Tutorial 5: RNA-seq


Reads to Biological Patterns: End-to-End Differential Expression Analysis of RNA Sequencing Data Using Bioconductor


Simon Anders, EMBL

Wolfgang Huber, EMBL

Michal Okoniewski, ETHZ

Mark Robinson, University of Zurich


Date: 9 September 2012
Time: 9:00-17:00
Room "Singapore",Congress Center Basel, Messeplatz 21





RNA sequencing (RNA-seq) is a powerful technique for characterizing RNA transcripts and comparative analyses of their abundances. It is used in many areas of biology including functional genomics, developmental biology and cancer biology. However, the data analysis can be challenging. The computational and statistical methods for analyzing RNA-seq data are recent, and best practices are not yet clearly established. In this tutorial, we will explain the state-of-the-art of RNA-seq analysis.



Overall Goals

Our tutorial will consist of three main components: (i) a hands-on demonstration, walking through an end-to-end analysis of a typical RNA-seq data set from raw reads to biological interpretation, focusing on the use of packages from the Bioconductor project for quality control, counting of features, statistical analysis of differences and downstream interpretive analyses, and discussing each step in detail; (ii) basic lectures on the statistical concepts for count data and on the design and quality assessment of RNA-seq experiments, and an advanced lecture on recent developments, including adjustment for covariates ('normalization'), variance stabilizing transformation, gene set enrichment type analyses; (iii) After each lecture, time is planned in for extensive discussions, where participants can raise questions not only on the content of the lectures but also on implications for their own projects. We finish with an open panel discussion, to address any further topics and questions that participants may have encountered in their work.  

We aim to give attendees not just a recipe book for differential expression analysis, but a discussion on the motivation and fundamentals underlying the methods, the strengths and limitations, and insight into the latest research.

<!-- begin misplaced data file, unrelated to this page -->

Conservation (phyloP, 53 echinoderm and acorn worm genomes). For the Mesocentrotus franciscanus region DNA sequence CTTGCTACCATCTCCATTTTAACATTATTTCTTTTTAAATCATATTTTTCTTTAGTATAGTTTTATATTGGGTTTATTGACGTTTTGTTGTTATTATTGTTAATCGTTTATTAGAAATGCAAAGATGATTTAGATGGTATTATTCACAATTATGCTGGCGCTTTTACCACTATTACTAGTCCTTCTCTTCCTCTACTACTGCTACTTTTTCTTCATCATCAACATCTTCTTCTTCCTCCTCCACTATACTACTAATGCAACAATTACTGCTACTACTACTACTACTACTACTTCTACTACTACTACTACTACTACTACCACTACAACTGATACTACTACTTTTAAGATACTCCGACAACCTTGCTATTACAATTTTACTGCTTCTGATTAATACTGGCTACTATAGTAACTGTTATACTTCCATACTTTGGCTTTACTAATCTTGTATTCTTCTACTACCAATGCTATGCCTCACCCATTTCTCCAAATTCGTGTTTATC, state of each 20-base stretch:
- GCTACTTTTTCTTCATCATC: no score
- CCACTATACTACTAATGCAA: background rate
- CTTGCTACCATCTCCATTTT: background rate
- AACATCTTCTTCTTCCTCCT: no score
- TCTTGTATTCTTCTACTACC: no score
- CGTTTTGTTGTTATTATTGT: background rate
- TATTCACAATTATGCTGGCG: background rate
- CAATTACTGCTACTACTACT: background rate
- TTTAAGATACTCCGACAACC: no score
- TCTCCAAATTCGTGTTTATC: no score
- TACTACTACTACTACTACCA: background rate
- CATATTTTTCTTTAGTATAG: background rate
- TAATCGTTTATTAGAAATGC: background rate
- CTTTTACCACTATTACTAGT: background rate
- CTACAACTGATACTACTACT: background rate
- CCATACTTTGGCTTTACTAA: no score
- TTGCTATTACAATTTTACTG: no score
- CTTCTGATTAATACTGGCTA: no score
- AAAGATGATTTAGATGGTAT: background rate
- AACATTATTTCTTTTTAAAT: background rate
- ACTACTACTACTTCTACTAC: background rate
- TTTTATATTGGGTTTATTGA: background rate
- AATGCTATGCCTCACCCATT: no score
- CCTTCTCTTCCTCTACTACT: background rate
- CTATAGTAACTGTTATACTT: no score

Prerequisites and intended audience

Basic knowledge of sequencing technology and basic statistics is assumed, as well as a general understanding of the central dogma of molecular biology and alternative splicing.  Attendees will benefit from prior experience using R and Bioconductor, and from some first exposure to high-throughput sequencing data.  The intended audience includes: Computational biologists, statisticians and genome biologists with an interest in data analysis and statistical methods.




Tutorial Outline

Time   Session Details
9:00   Introduction (Simon Anders)
- overview on the typical work-flow of an RNA-Seq analysis: alignment, counting, testing, downstream analysis
- noise in RNA-Seq data: Poisson noise and overdispersion; implications for experimental design
- alignment software, Bioconductor packages for counting and testing

Demo: A simple but complete analysis

- aligning reads to the genome
- counting reads mapping to genes
- making quality checks
- performing a simple analysis with DESeq or edgeR
- assessing signal and noise from MA plots
- exporting results

10:30   Coffee break
11:00   Statistical models for count data analysis (Mark Robinson)
  - the negative binomial distribution
  - estimation of dispersion and information sharing
  - normalization considerations
  - exact test and likelihood-ratio test
  - generalized linear models
  - implementation differences between edgeR and DESeq [with Simon]
12:00   Demo: A more complex analysis
  - use of GLMs to treat a multi-factor design
12:30   Lunch
13:30   Alternative isoform regulation (Simon Anders)
  - quantifying isoform and exon usage
  - testing for differential exon usage with DEXSeq
  - testing for alternative isoform expression on the gene level [with Mark]
14:15   Downstream analysis (Mark Robinson) 
- normalization to account for sample-specific CG biases, etc.
  - biases due to dependence of power on expression strength, transcript length, etc.
  - problems caused by this when using downstream analysis methods developed for microarrays
  - methods for enrichment analyses developed specifically for RNA-Seq data